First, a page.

For Immediate Release
April 13, 2018
Contact: Steve Moyer, firstname.lastname@example.org, (571) 274-0593
Laura Ziemer, email@example.com, (406) 599-2606
Corey Fisher, firstname.lastname@example.org, (406) 546-2979
Trout Unlimited lauds conservation benefits in House Farm Bill
Washington, D.C.House Agriculture Committee Chairman Michael Conoway yesterday introduced Republican-authored legislation for reauthorizing the Farm Bill, which expires Sept. 30. The bill reauthorizes many existing Farm Bill programs, such as the Regional Conservation Partnership Program (RCPP) and the Environmental Quality Incentives Program (EQIP), two programs critical to restoration and conservation of trout habitat.
Trout Unlimiteds mission is to protect, restore and conserve trout and salmon fisheries and the watersheds on which they depend. In service to the mission, Trout Unlimited has substantially expanded its partnership work with farmers and ranchers over the past 15 years. Farm Bill conservation programs are key to the success of that collaborative work, said Steve Moyer, vice president of government affairs for Trout Unlimited.
Trout Unlimited praised several features of the new bill. First and foremost, it adds hundreds of millions of dollars to EQIP and RCPP over existing levels of supporta significant plus for fish and wildlife, given pressure from some lawmakers to cut conservation funding to provide funds in other areas.
The bill strengthens Farm Bill conservation tools in several other ways:
- The bill makes EQIP funding accessible to western irrigation districts and associations for the first time, with whom TU often partners, to conduct irrigation infrastructure upgrade projects that can improve water delivery for farmers, while saving water and improving fish passage to enhance watershed health.
- The bill simplifies administration of the RCPP program, which will allow NRCS to spend more time on getting conservation dollars to producers and the ground and less time on navigating unnecessarily complex rules.
- The bill provides new, significant mandatory funds for, and helps revive, an old program the Small Watershed programwhich may be an increasingly flexible and valuable tool for larger-scale water infrastructure projects. It also expands the availability of the Small Watershed program for RCPP projects, increasing the tools to conserve watersheds and trout habitat.
- The bill authorizes the Secretary to waive the size limitation on producer participation in conservation programs to protect environmentally sensitive land of special significance. Additionally, the bill provides for longer agreements under the RCPP. These two provisions will make it easier to protect valuable fish habitat.
Trout Unlimited has partnered with producers from New Hampshire and West Virginia in the east, Iowa and Wisconsin in the Midwest, Colorado and Utah in the Rockies, and to the Klamath and Yakima Basins in Oregon and Washington, to improve agricultural operations and stream health, putting millions of Farm Bill dollars to the ground efficiently and with broad benefits, said Moyer. Provisions in the bill will encourage more partnerships with agricultural producers that benefit ranch and farm operations, promote healthy watersheds, and secure water supplies for irrigation and streams nationwide.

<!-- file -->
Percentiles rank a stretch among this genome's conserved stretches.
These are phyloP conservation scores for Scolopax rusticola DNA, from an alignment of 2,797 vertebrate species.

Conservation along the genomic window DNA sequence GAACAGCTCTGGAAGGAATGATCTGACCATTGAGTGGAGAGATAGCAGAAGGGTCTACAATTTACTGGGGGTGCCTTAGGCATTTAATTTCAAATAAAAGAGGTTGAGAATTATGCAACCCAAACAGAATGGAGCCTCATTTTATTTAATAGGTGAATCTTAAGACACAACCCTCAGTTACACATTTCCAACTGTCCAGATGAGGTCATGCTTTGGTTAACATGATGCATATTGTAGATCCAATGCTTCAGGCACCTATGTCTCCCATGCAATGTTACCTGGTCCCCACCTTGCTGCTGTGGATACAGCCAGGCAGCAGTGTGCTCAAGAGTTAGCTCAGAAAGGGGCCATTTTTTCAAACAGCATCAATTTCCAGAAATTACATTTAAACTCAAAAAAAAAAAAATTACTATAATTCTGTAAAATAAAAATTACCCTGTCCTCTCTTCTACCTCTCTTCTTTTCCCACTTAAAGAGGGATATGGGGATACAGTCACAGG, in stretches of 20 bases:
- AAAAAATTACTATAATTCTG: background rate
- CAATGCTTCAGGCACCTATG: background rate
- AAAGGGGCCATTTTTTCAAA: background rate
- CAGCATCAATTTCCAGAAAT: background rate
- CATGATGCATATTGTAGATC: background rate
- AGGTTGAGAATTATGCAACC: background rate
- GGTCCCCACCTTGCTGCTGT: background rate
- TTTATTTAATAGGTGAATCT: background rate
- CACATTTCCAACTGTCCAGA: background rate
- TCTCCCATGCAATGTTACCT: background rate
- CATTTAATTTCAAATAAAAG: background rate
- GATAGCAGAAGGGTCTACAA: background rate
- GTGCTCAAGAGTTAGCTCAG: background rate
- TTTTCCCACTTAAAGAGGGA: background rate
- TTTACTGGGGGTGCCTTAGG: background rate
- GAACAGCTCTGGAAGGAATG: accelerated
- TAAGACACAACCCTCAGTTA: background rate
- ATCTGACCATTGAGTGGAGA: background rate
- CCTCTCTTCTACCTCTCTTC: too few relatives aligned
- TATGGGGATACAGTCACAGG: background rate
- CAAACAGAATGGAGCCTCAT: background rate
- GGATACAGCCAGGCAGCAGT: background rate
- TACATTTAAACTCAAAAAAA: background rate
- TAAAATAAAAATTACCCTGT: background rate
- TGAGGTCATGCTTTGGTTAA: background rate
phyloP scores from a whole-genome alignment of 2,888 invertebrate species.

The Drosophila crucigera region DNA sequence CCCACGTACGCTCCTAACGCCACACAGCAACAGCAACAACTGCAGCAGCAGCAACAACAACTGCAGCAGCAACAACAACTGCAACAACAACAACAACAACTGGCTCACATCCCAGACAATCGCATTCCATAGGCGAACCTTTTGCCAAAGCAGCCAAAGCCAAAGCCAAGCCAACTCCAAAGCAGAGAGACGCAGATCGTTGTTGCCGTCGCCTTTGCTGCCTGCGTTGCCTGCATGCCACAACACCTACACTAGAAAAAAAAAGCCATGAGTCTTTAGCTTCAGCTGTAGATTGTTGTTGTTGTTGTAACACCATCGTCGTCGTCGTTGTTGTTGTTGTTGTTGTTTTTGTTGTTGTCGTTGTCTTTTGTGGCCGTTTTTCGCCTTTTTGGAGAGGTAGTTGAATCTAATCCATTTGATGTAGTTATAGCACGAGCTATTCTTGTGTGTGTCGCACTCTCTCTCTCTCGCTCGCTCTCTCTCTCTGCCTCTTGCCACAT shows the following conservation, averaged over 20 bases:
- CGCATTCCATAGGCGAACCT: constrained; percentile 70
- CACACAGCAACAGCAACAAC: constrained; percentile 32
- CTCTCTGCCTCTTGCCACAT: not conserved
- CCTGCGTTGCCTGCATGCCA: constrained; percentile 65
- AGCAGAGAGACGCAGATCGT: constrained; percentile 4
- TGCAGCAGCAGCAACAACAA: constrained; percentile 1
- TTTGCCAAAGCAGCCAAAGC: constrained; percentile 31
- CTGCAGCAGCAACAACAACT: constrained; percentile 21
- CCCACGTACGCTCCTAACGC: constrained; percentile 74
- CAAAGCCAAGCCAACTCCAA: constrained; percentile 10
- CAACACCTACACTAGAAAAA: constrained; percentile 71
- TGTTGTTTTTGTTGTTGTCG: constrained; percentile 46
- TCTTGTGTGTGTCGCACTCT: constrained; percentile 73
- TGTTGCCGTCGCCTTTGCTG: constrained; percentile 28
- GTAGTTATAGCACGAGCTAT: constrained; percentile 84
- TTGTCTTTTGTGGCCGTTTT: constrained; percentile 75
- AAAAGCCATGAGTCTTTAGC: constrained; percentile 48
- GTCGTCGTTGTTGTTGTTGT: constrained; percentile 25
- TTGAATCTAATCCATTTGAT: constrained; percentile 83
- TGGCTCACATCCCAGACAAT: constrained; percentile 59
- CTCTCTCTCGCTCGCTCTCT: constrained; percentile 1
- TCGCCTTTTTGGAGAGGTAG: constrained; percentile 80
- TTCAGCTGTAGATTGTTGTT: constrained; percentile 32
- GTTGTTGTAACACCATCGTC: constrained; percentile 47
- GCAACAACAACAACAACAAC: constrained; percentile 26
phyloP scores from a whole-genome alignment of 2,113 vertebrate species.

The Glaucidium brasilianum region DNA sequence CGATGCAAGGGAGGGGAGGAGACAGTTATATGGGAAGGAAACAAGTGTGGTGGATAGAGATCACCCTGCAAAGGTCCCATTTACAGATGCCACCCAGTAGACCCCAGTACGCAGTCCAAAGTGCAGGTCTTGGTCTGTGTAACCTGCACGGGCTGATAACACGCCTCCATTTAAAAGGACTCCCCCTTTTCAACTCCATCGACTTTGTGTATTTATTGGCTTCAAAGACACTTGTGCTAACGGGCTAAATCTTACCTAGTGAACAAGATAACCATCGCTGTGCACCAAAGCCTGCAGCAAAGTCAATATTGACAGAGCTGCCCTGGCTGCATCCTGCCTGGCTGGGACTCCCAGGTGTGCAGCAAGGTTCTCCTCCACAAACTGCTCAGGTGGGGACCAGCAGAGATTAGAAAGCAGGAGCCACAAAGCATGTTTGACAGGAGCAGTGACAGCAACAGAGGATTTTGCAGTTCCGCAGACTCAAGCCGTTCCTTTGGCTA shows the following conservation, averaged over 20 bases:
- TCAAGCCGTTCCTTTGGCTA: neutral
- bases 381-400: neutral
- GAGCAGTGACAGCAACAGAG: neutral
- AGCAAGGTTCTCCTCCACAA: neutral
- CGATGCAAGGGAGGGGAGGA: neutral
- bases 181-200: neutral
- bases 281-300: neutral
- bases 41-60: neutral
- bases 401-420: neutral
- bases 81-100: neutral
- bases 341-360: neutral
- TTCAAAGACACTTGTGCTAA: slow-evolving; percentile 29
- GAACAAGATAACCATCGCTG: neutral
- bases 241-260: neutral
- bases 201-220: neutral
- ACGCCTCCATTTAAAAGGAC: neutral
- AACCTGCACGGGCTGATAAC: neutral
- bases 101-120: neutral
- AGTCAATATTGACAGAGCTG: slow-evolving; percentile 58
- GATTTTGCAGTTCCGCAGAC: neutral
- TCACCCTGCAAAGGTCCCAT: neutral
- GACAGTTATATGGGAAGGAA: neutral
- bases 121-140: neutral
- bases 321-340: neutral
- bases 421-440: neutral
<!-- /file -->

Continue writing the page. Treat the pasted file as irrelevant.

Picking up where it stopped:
The bill provisions highlighted above will help western rivers and streams. The Western Governors Associations 2017 resolution on agriculture stated: Western Governors support changes to Conservation Title programs that remove existing contracting barriers for western producers, and make the Farm Bills conservation title programs more accessible and relevant to western producers and their associations. This bill takes important steps to implement that vision.
Partnerships with ranchers and farmers to improve large-scale irrigation systems not only make irrigation water supplies more secure, but they also conserve water and make rivers healthiera benefit to everyone downstream, said Laura Ziemer, senior water policy adviser for Trout Unlimited. Its encouraging that the House bill reflects the importance of continuing and expanding these partnerships that invest in water security in the West.
TU is concerned about some of the bills provisions relating to National Forest management. TU agrees with the bills sponsors about the need to increase the pace and scale of watershed restoration on our national forests, but we see no justification for extensive provisions in the bill that limit public involvement, reduce transparency and curtail informed decision-making. Under the 2014 Farm Bills insect and disease treatment program, over 70 million acres of national forests already have been made eligible for expedited environmental reviews and categorical exclusions. This is in addition to the extensive and widely-supported reforms that Congress just passed in the 2018 Omnibus Appropriations bill.
Our forestry tool box is full. We need a commitment to use the tools we already have more effectively. We need more stakeholder involvement in public land planningnot lessto gain broad support for critical forest management decisions, said Corey Fisher, senior policy director for TUs Sportsmens Conservation Project.
The bill faces an uncertain future in the House, noted Moyer. We hope that its authors will work to achieve substantial bipartisan support to help ensure its quick passage in the House.
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Trout Unlimited is the nations oldest and largest coldwater fisheries conservation organization dedicated to conserving, protecting and restoring North Americas trout and salmon and their watersheds. Follow TU on Facebook and Twitter, and follow our blog for all the latest information on trout and salmon conservation.